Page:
Johnson County residents earned in 2010 what the rest of the nation was making on average in the 1990s.
The average pay of county residents was $35,228 in 2010, which was the last year the researchers had data for, and matched the national average in 1997, according to a Ball State University study. Residents’ average income has fallen behind typical national earnings since then.
Indiana as a whole has stayed behind the U.S. average earnings since 1964.
Studies of personal income tend to measure in percentage points how far residents’ earnings are behind the rest of the country, but the Ball State study shows how many years behind the national average most Indiana counties are.
How many years a county is behind could reflect how many years it might take to catch up, according to Michael Hicks, Ball State professor and one of the study’s researchers.
A goal of the study was to expose how far behind the counties were, so local officials could consider how to catch up with the rest of the country and how long that might take, he said.
“The idea was to give some sense of what the standard of living is in counties relative to the nation as a whole and explain it in a way that is understandable by most folks,” he said.
One reason Indiana has lower incomes than the national average could include the fact that cities such as Los Angeles, which have larger populations, higher costs of living and higher average pay, inflate the national numbers, Franklin Mayor Joe McGuinness said.
“I don’t know how we could
compare Johnson County to the entire nation,” he said.
Except for Boone, Hamilton and Hancock counties, all Indiana counties have been trending behind the national average for years, Hicks said. Counties such as Boone and Hamilton, which have a growing population of people who’ve moved in from other counties and states, are topping national income averages because they are attracting new residents who have higher-paying jobs, Hicks said.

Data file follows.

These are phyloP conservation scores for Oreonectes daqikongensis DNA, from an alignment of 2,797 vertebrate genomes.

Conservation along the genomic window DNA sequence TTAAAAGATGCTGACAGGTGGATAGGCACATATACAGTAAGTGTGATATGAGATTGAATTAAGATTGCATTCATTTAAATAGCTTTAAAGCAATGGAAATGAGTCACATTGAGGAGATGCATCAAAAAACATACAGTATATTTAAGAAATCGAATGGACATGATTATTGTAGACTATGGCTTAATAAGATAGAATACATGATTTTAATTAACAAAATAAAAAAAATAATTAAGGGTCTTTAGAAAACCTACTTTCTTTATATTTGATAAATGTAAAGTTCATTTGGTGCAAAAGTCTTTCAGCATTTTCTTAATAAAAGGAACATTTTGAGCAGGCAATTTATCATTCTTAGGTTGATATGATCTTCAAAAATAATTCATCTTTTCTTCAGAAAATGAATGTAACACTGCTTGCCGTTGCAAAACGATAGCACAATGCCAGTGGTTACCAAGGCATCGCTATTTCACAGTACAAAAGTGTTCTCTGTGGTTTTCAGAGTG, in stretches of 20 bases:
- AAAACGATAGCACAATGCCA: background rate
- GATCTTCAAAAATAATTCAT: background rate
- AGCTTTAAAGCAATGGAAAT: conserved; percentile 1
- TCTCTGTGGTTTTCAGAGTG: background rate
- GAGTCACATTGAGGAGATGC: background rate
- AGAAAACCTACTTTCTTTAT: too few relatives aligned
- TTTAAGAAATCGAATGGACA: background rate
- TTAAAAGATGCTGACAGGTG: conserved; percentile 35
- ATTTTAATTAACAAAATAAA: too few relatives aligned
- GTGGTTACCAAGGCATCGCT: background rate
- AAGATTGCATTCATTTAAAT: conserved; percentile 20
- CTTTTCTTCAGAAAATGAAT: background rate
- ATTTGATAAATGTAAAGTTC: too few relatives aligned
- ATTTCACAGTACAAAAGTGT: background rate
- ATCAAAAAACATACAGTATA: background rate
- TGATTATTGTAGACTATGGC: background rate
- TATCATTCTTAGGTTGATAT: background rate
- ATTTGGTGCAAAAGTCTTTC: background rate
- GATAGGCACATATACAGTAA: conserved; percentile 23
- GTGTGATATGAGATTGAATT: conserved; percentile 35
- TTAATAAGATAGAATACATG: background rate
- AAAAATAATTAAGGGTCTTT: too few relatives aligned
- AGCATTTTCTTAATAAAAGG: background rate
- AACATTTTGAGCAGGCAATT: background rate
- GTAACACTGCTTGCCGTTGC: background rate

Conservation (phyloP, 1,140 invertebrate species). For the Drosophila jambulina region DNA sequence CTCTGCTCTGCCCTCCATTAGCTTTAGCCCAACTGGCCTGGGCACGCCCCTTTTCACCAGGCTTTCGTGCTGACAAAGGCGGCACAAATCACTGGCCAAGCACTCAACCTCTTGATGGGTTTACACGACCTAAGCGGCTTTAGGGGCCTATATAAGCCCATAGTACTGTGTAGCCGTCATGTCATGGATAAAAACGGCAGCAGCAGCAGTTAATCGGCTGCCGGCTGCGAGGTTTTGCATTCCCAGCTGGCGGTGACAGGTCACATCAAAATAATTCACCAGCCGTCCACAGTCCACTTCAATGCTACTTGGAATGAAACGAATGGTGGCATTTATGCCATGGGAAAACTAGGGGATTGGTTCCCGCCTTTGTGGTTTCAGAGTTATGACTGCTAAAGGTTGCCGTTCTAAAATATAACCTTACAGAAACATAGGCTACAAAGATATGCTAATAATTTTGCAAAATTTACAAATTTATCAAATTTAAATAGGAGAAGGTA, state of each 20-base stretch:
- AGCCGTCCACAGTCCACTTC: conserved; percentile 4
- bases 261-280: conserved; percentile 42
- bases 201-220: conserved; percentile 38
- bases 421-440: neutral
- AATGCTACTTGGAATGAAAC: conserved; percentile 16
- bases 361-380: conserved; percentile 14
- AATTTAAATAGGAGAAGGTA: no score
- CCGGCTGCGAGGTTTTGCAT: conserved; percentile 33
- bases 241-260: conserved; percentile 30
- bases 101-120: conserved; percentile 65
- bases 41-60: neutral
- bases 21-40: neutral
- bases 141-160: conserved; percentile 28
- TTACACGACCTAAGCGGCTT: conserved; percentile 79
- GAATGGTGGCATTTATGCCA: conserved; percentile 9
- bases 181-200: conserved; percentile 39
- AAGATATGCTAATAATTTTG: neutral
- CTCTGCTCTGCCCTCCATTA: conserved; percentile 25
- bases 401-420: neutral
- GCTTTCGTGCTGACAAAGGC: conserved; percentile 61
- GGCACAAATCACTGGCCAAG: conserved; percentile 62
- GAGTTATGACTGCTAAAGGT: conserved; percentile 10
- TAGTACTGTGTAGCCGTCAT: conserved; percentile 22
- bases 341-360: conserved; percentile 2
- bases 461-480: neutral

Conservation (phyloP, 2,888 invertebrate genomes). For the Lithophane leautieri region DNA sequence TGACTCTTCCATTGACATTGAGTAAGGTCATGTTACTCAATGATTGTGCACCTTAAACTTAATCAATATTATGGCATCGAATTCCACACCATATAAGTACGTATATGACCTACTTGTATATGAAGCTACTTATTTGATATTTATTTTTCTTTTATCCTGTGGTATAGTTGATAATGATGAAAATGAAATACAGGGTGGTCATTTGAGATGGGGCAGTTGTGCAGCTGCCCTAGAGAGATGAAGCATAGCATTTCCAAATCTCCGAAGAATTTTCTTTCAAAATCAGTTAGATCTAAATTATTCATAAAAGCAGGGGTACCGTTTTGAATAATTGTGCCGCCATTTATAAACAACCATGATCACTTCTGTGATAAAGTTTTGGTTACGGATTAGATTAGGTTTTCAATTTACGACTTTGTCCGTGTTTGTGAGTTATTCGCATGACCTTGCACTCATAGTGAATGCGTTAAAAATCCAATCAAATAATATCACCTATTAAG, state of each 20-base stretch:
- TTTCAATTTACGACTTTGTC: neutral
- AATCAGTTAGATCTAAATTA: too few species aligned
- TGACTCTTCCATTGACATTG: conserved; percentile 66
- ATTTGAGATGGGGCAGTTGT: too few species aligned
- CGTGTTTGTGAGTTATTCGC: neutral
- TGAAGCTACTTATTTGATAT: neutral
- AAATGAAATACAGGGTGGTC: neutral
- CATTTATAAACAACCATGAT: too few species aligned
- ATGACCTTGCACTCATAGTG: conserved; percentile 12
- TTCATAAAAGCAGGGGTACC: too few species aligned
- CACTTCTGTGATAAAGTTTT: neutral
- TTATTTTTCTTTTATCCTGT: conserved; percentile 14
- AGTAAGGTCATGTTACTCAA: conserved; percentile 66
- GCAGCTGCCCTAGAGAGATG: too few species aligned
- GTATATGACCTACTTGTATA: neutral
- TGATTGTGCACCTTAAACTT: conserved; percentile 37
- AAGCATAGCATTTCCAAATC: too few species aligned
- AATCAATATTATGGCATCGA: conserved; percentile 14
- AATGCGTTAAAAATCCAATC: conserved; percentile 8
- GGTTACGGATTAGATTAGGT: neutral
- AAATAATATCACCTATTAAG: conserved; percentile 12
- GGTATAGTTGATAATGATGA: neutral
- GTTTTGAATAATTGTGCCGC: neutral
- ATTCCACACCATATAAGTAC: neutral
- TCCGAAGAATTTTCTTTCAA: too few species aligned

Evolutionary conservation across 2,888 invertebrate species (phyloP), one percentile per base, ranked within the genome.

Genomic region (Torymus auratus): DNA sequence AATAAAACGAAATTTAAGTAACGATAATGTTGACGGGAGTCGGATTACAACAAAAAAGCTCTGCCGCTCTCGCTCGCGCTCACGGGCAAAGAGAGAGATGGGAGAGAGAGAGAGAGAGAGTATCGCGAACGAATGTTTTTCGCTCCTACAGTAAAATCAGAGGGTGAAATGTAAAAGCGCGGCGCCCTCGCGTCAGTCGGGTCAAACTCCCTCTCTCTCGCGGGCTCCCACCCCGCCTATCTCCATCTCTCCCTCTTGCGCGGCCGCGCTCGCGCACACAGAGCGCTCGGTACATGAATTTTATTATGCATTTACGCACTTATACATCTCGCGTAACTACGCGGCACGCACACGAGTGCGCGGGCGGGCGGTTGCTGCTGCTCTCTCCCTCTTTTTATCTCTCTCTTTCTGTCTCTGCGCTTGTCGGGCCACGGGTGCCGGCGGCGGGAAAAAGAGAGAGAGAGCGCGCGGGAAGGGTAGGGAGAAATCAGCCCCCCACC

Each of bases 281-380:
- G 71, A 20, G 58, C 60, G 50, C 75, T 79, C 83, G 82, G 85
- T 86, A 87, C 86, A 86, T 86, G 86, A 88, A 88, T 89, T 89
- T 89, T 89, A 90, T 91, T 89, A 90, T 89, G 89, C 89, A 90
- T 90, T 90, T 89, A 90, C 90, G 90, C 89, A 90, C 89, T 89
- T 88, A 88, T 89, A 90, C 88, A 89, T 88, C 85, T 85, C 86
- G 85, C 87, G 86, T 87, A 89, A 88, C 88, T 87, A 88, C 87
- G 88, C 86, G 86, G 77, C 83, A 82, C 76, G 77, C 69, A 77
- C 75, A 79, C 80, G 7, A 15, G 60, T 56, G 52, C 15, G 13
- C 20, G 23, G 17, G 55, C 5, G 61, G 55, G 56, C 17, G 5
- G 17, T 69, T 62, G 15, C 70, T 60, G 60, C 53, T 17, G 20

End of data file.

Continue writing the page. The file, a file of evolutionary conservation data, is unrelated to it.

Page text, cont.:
Short term, residents move to where jobs are, but long term, businesses move to counties where the people they prefer to employ want to live, he said.
The Indiana counties with higher average incomes have attracted engineers, attorneys and consultants as residents, said Tim Slaper, director of economic analysis with the Indiana Business Research Center. In most areas of the state, such as Johnson County, the common machinist jobs and other production-related positions don’t pay enough to boost the average income of the residents, he said.
The counties keeping up with the national average don’t have the history of manufacturing work that Johnson County has, McGuinness said.
“We do a lot of manufacturing. That is the talent we have, and we embrace that; and I think we do that really well,” he said.
Unemployment and underemployment also contribute to the low average income in the county, said Carol Phipps, co-manager of the Interchurch Food Pantry of Johnson County.
In the past five years, the pantry has had a 75 percent increase of clients needing food, she said. The recession and residents’ lack of job skills, including basics such as interviewing and resume writing, have kept them from earning the incomes they need to support themselves, she said.
Organizations such as Johnson County Development Corp. are partnering with local high schools and businesses to learn how to help local workers improve their skills and meet the needs of companies that are hiring, President and CEO Cheryl Morphew said.
For example, the development agency plans meetings for teachers and business leaders to discuss how the schools can train students in character traits, such as work ethic and the reliability of showing up on time to their jobs, that businesses want, she said.
“There’s a gap in work ethic. Where that’s coming from, it’s anyone’s philosophical guess,” Morphew said.
Johnson County officials would like to attract higher-paid jobs, McGuinness said. Franklin tries to keep property tax rates comparable to other cities and offers tax abatements as incentives for companies to expand or relocate, he said.
“It’s highly, highly competitive,” he said.